The back-to-back shipwrecks of refugee boats off Greece have once again put the spotlight on the dangers of the Mediterranean migration route to Europe [File: Francisco Seco/AP Photo]
Athens, November 3 (RHC)-- Greece’s coastguard said that it had recovered the bodies of 21 refugees who were travelling on two boats that sank earlier this week. Twenty bodies were found near the island of Evia on Wednesday, a day after a sailboat believed to be carrying nearly 70 people sank in stormy seas, a coastguard spokeswoman told AFP.
Another body had also been recovered on Tuesday in a separate accident off the Greek island of Samos, where a dinghy from the Turkish coast capsized with 12 people on board. More than 30 people are believed to be missing in the Evia incident, with another seven missing in the Samos sinking. Earlier on Wednesday, the coastguard had confirmed 14 deaths.
Greece, Italy and Spain are destinations for people fleeing Africa and the Middle East in search of safety and better lives in the European Union. More than 20 people also died in October in two refugee shipwrecks near the islands of Kythira and Lesbos.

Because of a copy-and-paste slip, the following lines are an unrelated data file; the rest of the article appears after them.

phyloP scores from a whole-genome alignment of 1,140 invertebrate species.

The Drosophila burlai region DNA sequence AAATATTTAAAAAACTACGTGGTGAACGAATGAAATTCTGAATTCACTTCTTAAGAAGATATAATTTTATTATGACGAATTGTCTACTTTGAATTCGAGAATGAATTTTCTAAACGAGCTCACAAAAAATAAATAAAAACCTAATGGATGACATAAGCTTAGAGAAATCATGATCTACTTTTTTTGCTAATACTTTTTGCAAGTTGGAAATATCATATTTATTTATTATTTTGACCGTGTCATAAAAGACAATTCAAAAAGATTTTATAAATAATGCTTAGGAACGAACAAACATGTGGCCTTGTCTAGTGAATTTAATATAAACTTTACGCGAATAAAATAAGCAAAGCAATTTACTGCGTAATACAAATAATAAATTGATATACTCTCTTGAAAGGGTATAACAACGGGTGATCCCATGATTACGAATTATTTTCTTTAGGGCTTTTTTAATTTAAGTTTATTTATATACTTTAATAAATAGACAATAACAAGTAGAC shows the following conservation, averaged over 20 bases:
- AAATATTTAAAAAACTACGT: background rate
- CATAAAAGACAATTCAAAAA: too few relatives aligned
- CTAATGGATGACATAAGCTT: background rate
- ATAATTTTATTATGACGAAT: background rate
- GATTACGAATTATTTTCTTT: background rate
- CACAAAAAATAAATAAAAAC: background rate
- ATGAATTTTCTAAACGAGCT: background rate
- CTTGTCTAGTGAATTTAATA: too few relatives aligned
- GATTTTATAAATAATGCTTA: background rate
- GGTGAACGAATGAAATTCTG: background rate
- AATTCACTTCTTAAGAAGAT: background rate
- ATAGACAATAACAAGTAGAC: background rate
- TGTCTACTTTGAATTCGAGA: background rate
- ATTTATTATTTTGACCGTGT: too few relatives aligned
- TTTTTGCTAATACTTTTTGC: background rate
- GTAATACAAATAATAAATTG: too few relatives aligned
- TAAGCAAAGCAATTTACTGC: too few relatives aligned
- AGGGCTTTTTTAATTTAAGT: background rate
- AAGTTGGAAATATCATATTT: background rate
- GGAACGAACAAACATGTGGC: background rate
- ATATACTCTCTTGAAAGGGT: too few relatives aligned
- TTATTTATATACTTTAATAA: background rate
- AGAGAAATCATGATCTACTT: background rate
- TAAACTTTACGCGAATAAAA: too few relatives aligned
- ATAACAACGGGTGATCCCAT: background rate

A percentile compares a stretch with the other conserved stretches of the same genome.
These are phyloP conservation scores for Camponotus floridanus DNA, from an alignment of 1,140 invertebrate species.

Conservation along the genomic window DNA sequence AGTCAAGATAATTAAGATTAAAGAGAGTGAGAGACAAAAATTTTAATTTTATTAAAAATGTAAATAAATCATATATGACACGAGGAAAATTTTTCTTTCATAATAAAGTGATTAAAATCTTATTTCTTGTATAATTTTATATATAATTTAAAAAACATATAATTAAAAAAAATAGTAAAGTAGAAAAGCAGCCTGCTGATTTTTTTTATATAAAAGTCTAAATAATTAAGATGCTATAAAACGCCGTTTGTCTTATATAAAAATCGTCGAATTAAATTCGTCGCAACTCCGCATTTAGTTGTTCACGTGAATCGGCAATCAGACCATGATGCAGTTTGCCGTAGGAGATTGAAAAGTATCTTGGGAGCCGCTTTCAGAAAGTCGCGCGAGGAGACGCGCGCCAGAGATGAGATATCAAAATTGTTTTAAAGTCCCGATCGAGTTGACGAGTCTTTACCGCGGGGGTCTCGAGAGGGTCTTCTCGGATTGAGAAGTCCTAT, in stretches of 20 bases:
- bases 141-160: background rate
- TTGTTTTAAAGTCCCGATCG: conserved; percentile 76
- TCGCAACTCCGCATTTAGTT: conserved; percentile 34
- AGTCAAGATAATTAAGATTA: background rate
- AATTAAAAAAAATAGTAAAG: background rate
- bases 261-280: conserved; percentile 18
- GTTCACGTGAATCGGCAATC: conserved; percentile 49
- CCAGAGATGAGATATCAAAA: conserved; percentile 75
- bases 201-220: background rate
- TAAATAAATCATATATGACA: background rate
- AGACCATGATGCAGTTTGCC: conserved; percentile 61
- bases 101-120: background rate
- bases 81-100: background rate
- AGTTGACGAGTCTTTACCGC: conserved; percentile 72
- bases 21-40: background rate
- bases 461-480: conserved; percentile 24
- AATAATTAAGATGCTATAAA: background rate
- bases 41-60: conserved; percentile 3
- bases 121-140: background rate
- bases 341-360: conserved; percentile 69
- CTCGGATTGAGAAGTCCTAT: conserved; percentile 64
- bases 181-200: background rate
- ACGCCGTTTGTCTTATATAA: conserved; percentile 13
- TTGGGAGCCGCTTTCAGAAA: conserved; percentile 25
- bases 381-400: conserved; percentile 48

The Greek coastguard has said it rescued about 1,500 people in the first eight months of the year, compared with fewer than 600 last year.
Greek officials have said people smugglers now often take a longer and more perilous route south to bypass EU patrols in the Aegean in a bid to reach Italy. Greek Migration Minister Notis Mitarachi said this week that it was nearly impossible to monitor the “thousands” of vessels sailing in international waters south of Greece.
“In 2021, around 80 percent of [migrant] departures from Turkey went straight to Italy,” Mitarachi told Parapolitika radio.
The International Organization for Migration has recorded nearly 300 dead and missing refugees in the eastern Mediterranean this year, including 22 children. In 2021, the recorded figure was 111.